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Cyclosporine As A Treatment For Ulcerative Colitis In Children

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Duke Health News 919-660-1306

Ulcerative colitis is a disease in which the colon becomes inflamed, causing bleeding, fever, bloody diarrhea and severe abdominal pain. The cause of the disease is unknown and the only accepted medical treatment is surgical removal of the colon, in a procedure called a colectomy.

Dr. William Treem, chief of pediatric gastroenterology and nutrition at Duke University Medical Center, is conducting research on a new medical treatment for ulcerative colitis. The treatment involves oral doses of a potent drug called cyclosporine, which is derived from a fungus found in the soil. Cyclosporine is commonly used to prevent rejection of transplanted organs. The drug works by blocking activation of the immune system.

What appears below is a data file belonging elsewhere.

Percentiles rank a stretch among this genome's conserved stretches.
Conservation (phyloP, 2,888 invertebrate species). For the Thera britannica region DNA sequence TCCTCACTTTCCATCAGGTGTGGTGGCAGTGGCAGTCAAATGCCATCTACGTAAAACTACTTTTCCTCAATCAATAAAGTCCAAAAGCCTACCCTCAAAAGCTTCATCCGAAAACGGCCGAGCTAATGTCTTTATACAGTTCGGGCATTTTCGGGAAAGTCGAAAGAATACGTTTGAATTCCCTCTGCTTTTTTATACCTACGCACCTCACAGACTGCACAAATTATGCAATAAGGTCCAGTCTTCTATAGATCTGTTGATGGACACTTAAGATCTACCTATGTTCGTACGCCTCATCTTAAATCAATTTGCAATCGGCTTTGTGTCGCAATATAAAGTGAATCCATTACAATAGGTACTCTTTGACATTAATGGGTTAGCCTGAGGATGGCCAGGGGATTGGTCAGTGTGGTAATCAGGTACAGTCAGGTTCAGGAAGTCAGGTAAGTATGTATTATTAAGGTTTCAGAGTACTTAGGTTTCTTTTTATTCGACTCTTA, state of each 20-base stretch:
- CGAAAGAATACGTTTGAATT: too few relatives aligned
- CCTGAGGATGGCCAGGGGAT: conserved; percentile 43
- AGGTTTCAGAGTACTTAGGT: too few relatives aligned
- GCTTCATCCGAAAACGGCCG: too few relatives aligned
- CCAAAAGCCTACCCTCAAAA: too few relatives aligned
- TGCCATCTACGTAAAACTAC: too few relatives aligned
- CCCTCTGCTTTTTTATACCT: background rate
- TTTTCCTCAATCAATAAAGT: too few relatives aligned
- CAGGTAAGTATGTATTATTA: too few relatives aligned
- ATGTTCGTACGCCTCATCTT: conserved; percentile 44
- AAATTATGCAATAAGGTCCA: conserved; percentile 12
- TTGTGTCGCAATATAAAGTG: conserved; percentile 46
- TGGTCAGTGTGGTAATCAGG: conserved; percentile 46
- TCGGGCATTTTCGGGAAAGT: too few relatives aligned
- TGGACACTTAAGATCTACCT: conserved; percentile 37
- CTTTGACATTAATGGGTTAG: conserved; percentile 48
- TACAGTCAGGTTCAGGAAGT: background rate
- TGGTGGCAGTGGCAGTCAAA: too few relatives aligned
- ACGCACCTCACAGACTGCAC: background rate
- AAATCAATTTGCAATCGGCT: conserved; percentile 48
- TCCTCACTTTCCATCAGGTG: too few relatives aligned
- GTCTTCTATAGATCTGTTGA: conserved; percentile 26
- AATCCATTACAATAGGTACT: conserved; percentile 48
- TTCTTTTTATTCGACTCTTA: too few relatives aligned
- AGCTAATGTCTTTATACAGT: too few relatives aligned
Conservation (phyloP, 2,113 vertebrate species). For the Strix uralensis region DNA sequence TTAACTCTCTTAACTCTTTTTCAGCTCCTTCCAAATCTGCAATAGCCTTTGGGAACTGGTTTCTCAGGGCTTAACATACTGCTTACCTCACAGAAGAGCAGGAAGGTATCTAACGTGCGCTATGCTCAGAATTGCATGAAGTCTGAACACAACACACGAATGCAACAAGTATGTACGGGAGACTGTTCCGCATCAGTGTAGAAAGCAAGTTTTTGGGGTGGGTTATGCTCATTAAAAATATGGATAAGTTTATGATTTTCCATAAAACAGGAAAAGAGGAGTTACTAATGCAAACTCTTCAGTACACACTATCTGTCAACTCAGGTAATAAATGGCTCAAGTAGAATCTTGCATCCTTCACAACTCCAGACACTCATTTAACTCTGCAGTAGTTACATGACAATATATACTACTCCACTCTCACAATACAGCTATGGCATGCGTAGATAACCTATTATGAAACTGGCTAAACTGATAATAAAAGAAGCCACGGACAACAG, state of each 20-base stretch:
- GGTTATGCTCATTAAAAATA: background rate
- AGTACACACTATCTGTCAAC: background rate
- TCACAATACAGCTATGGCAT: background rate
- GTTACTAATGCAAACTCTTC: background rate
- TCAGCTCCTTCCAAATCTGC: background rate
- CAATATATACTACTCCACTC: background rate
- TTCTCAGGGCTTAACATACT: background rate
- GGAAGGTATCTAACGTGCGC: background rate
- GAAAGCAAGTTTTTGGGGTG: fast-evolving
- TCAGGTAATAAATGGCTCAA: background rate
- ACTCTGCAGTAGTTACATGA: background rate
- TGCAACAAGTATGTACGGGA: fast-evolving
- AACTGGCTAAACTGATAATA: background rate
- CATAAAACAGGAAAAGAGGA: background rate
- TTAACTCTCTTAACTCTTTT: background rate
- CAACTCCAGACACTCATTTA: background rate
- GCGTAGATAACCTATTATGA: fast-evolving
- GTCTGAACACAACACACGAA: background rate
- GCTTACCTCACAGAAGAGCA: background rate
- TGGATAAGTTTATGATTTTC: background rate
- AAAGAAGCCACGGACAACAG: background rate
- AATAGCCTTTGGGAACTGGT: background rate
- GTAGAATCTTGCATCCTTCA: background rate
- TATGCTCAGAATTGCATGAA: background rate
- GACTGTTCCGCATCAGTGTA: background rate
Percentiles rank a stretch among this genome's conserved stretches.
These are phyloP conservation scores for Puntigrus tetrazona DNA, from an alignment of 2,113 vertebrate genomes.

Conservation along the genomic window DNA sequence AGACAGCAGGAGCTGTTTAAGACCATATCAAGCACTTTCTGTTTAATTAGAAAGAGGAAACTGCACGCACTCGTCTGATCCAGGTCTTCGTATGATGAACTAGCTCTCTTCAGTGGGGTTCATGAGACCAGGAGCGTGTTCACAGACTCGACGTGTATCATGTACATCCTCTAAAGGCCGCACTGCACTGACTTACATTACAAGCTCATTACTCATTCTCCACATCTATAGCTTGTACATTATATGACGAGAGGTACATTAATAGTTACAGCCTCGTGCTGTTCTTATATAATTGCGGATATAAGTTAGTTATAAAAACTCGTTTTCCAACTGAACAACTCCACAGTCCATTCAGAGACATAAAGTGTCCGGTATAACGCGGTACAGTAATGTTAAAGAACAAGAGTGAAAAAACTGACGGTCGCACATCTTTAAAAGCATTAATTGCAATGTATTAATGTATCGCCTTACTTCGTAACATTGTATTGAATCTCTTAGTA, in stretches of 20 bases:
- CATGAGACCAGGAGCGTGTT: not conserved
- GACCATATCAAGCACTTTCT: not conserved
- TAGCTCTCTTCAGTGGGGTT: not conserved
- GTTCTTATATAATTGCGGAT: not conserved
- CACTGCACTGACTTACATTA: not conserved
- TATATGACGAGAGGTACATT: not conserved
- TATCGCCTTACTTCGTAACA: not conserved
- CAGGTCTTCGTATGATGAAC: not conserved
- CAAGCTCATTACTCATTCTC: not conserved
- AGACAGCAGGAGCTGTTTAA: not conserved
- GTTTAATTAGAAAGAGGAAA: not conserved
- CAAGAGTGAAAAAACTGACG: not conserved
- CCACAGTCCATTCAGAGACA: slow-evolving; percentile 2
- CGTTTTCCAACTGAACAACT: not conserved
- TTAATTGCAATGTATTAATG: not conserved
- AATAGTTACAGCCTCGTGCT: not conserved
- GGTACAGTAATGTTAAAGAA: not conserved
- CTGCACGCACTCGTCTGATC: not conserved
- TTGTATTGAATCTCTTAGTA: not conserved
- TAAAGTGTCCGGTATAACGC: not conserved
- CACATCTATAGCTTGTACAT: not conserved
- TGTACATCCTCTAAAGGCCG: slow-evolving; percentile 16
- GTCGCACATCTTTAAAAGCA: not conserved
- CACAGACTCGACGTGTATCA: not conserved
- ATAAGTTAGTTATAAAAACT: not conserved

In a study published in May 1995 in the medical journal Diseases of the Colon and Rectum, Treem and his colleagues reported that cyclosporine effectively reduced the symptoms of ulcerative colitis in 11 of 14 children treated with the therapy. In these patients, blood disappeared from the stool and abdominal pain was greatly reduced. These patients were released from the hospital and continued to take cyclosporine for several months. In seven of the 11 patients, symptoms recurred within six months and these patients had colon surgery. The remaining four patients were able to avoid surgery for at least one year.

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